The origins of the death penalty in the United States date back to 1608 when Captain George Kendall was executed by firing squad in the Jamestown colony of Virginia for being a spy. Since that time, more than 14,000 people have been legally executed.
In 1972, the outcome of Furman v. Georgia put a nationwide moratorium on the practice of capital punishment in the United States. Three years later, however, Gregg v. Georgia gave states the right to reinstate the death penalty upon fulfillment of certain conditions. In the 46 years since that ruling, a number of cases have challenged the use of capital punishment, but it has been upheld by the Supreme Court allowing for the execution of over 1,500 people since 1976.
In modern times, the use of capital punishment may be employed in cases of homicide, and possibly treason or espionage. Lethal injection is the primary method used in 29 states with authorized executions. A secondary method may be used in 16 of those states if the former is unavailable or found unconstitutional, and in some cases, if the prisoner requests alternate means. These may include electrocution, firing squad, lethal gas, nitrogen hypoxia, or hanging.
In the article that follows, Dr. Jeffery Ulmer generously lent his expertise to our exploration of the ethics of this controversial practice.
Dr. Jeffery T. Ulmer is a professor of sociology and criminology at Pennsylvania State University Dr. Ulmer studies the sociology of criminal punishment with a focus on inequalities in criminal sentencing, especially race and ethnic disparity as well as the effect of social contexts on local courts and sentencing.
In addition to his teaching and research activities, Dr. Ulmer has a prolific record of scholarly publications. His most recent works, articles published in Criminology and Public Policy and in Justice Quarterly in 2020, deal with racial and also contextual (or geographic) disparity in Pennsylvania’s death penalty.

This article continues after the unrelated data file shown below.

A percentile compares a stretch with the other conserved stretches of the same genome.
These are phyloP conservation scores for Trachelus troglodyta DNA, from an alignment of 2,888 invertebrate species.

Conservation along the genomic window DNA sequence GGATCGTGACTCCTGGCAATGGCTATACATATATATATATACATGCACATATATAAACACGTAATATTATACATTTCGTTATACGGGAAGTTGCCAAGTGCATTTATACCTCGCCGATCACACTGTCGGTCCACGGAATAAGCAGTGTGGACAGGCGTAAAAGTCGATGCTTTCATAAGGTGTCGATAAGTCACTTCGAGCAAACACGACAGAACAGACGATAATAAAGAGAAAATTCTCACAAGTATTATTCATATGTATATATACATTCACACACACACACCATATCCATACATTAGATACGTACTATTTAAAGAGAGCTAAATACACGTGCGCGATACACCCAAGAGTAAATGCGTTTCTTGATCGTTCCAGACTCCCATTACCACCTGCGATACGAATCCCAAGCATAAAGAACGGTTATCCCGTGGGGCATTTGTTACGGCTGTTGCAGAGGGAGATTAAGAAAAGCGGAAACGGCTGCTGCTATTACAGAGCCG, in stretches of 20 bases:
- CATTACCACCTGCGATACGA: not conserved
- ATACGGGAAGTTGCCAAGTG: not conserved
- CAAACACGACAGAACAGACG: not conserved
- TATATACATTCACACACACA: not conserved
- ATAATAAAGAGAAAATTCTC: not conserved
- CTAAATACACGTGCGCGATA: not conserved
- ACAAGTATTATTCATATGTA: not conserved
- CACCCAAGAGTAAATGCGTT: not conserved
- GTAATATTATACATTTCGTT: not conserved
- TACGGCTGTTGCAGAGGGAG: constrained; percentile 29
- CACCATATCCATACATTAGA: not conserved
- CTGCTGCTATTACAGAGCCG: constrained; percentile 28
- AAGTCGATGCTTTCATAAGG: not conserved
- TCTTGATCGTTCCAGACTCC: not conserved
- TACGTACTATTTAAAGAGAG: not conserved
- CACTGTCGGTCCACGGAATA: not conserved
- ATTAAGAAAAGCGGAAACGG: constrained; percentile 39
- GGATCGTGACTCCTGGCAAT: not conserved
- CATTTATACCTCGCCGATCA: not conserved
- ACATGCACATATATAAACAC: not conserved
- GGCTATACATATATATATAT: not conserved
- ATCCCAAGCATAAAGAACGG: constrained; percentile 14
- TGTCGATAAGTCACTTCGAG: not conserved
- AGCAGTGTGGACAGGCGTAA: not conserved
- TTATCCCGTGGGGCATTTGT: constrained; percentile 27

Proponents of the death penalty adhere to two main arguments: deterrence and retribution.
Deterrence is the claim that the death penalty saves lives. Marginal deterrence is what is most often referred to in debates on capital punishment. Dr. Ulmer explained that marginal deterrence tells us, “If you have the death penalty, does that give you more deterrence of homicides than life without parole? The answer is marginal, more than or less than.” Absolute deterrence, on the other hand, “refers to whether the death penalty deters anybody anywhere,” he clarified.
The second main argument, retribution, deals with moral deservedness. The famous line from Gilbert and Sullivan’s 1885 Victorian English comedy, The Mikado, “Let the punishment fit the crime” is apropos here. The retribution stance stems from the belief in getting one’s “just deserts” or taking “an eye for an eye” in the sentencing of homicide convictions.
Opponents of the death penalty have several angles.
First is the issue of wrongful conviction, and thus, potentially wrongful execution. One hundred eighty-five death row prisoners have been exonerated since 1973 due to wrongful convictions.
And though it is impossible to know the number of wrongful executions throughout history, the Death Penalty Information Center has published a list of 20 cases of executions within the last 40 years with strong evidence of innocence.
Second is the concern of mental illness and cognitive disability among those sentenced to death—the rates of which are very high among the death row populations. Resolution 122A of The American Bar Association, passed in 2006, exempts individuals with severe mental illness from the death penalty. Similar resolutions are endorsed by the National Alliance for the Mentally Ill, the American Psychiatric Association, and the American Psychological Association. This came into play in the recent overturning of the capital sentence of Raymond Riles, the longest-serving death row prisoner, sentenced in 1976 by the Texas Appeals Court.
And third is the argument of inequality in capital punishment, which highlights disparities related to race and ethnicity, socioeconomics, and geography.